WHAT IS ABA?
Behavioral Family Solutions, LLC provides Behavior Analysis services with an emphasis on functional analyses and function-based treatments. Applied behavior analysis (ABA) utilizes objective measures and function-based, empirically-supported interventions that are designed to explain and improve socially significant behaviors. One on one therapy includes treating problem behaviors and providing skill development in order to promote socially acceptable behavior. Clients with all abilities and disabilities are welcome, including gifted children who struggle with social and communication skills and those with Autism Spectrum Disorder, Developmental Disabilities, and Intellectual Disabilities. Caregiver training is an important component to therapy to assist in understanding relationships between behavior and its surrounding environment and empowering caregivers to make meaningful behavioral changes.
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Types of Applied Behavior Analysis Therapy:
1. Discrete Trial Training
DTT teaches a skill by breaking it up into simplified, isolated tasks/ steps. By breaking down tasks into short trials and using prompts, DTT increases the overall success rate of learning. DTT uses clear beginnings and ends to each trial with specific instructions and prompts. The trials are short, permitting several teaching trials and a number of learning opportunities to occur. In addition, using one-to-one teaching allows for individualized programming.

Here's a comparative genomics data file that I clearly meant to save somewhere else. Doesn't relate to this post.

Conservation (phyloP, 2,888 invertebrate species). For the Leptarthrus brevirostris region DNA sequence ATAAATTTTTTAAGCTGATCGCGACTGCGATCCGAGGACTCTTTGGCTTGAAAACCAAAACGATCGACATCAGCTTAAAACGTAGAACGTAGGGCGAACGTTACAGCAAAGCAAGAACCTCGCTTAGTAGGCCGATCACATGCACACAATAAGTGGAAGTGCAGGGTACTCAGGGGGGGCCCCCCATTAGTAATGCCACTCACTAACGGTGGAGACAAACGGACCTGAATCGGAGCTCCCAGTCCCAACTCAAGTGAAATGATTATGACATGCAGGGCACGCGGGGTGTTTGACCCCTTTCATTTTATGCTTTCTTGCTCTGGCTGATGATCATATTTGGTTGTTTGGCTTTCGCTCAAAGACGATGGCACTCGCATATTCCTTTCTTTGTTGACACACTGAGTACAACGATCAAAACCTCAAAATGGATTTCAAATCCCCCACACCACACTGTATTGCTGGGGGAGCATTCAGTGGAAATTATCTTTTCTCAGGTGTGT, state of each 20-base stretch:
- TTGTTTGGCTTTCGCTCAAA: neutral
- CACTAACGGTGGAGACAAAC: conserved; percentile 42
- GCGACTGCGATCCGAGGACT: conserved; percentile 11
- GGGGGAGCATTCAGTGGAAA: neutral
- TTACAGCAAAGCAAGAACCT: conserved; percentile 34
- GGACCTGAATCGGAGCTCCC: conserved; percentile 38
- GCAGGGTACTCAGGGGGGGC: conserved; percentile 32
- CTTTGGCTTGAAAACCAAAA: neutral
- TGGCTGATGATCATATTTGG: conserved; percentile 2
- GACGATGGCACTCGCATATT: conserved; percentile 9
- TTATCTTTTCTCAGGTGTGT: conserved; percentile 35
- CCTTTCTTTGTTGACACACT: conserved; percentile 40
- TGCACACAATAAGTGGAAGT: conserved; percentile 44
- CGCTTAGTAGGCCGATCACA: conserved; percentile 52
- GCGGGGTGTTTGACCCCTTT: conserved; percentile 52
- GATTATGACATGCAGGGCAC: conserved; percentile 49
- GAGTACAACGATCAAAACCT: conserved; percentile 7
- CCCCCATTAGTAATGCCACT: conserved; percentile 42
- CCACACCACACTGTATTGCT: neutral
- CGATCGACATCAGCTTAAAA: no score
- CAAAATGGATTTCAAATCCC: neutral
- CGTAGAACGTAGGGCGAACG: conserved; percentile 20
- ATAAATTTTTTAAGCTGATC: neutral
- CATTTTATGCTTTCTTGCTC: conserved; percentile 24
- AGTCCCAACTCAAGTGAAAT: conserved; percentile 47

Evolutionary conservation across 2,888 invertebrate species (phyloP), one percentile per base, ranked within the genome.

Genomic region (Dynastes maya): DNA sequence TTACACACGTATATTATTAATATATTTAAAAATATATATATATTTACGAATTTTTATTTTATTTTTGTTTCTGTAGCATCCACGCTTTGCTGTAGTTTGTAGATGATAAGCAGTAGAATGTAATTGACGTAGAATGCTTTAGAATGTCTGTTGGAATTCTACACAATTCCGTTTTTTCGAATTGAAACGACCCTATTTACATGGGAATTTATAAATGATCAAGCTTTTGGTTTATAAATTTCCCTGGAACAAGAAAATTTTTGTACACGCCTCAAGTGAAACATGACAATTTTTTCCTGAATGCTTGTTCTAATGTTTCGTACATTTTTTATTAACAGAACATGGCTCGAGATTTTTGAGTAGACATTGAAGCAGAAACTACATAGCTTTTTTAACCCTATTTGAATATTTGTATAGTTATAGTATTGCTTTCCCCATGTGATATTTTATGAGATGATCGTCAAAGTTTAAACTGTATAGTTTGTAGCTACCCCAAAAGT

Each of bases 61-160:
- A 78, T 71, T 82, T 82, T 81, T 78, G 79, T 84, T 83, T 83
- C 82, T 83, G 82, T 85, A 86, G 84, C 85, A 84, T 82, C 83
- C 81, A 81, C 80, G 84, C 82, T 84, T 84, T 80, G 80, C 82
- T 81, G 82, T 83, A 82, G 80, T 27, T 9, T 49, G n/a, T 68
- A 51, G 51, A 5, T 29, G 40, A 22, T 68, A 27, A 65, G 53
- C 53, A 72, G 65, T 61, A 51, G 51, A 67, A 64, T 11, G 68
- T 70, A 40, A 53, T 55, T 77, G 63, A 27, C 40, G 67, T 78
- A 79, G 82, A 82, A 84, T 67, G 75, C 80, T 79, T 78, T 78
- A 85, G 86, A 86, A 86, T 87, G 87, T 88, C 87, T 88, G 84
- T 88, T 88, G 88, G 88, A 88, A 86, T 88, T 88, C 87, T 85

2. Verbal Behavior
VB training uses a structured and one-on-one type of teaching format. This training works to teach language to children by creating and developing connections between a word and its meaning.
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The following are a list of VB terms that are typically implemented:
Echoics occur when a speaker says something aloud and the listener repeats exactly what was said. For example, the therapist says, “Ball pit” and the child will repeat the same phrase, “Ball pit”.
Mands can be thought of as commands or demands, in which a person is commanding or demanding something. A mand typically results in the speaker obtaining the item that was spoken. For example, a child asking for a drink of water when he/she is thirsty and then receiving the drink.
Tacts can be thought of as labeling an object. When a child sees a dog and then verbally says the word “Dog”, he/she is emitting a tact.
Intraverbals are similar to a conversation: A question is first asked and then an answer is provided. For example, a therapist asks, “How are you?” and the child responds, “Good!”. Intraverbals can also involve filling in the blank. For example, the therapist says, “Twinkle twinkle little _____” and the child responds with “Star”.
3. Pivotal Response Training
PRT uses the natural environment for teaching opportunities and consequences. PRT focuses on increasing motivation by adding items like having the child make choices/selections, taking turns and providing reinforcement for attempts made.
4. Natural Environment Training
NET focuses on practicing and teaching skills within the situations that they would naturally happen. In these situations, the therapist uses naturally occurring opportunities to help children learn. The therapist might provide a coloring page but withhold the crayons until the child requests them, giving the child an empty cup and waiting for him/her to request juice, or playing a board game but withholding the dice or spinner until the child requests it are all examples of using NET.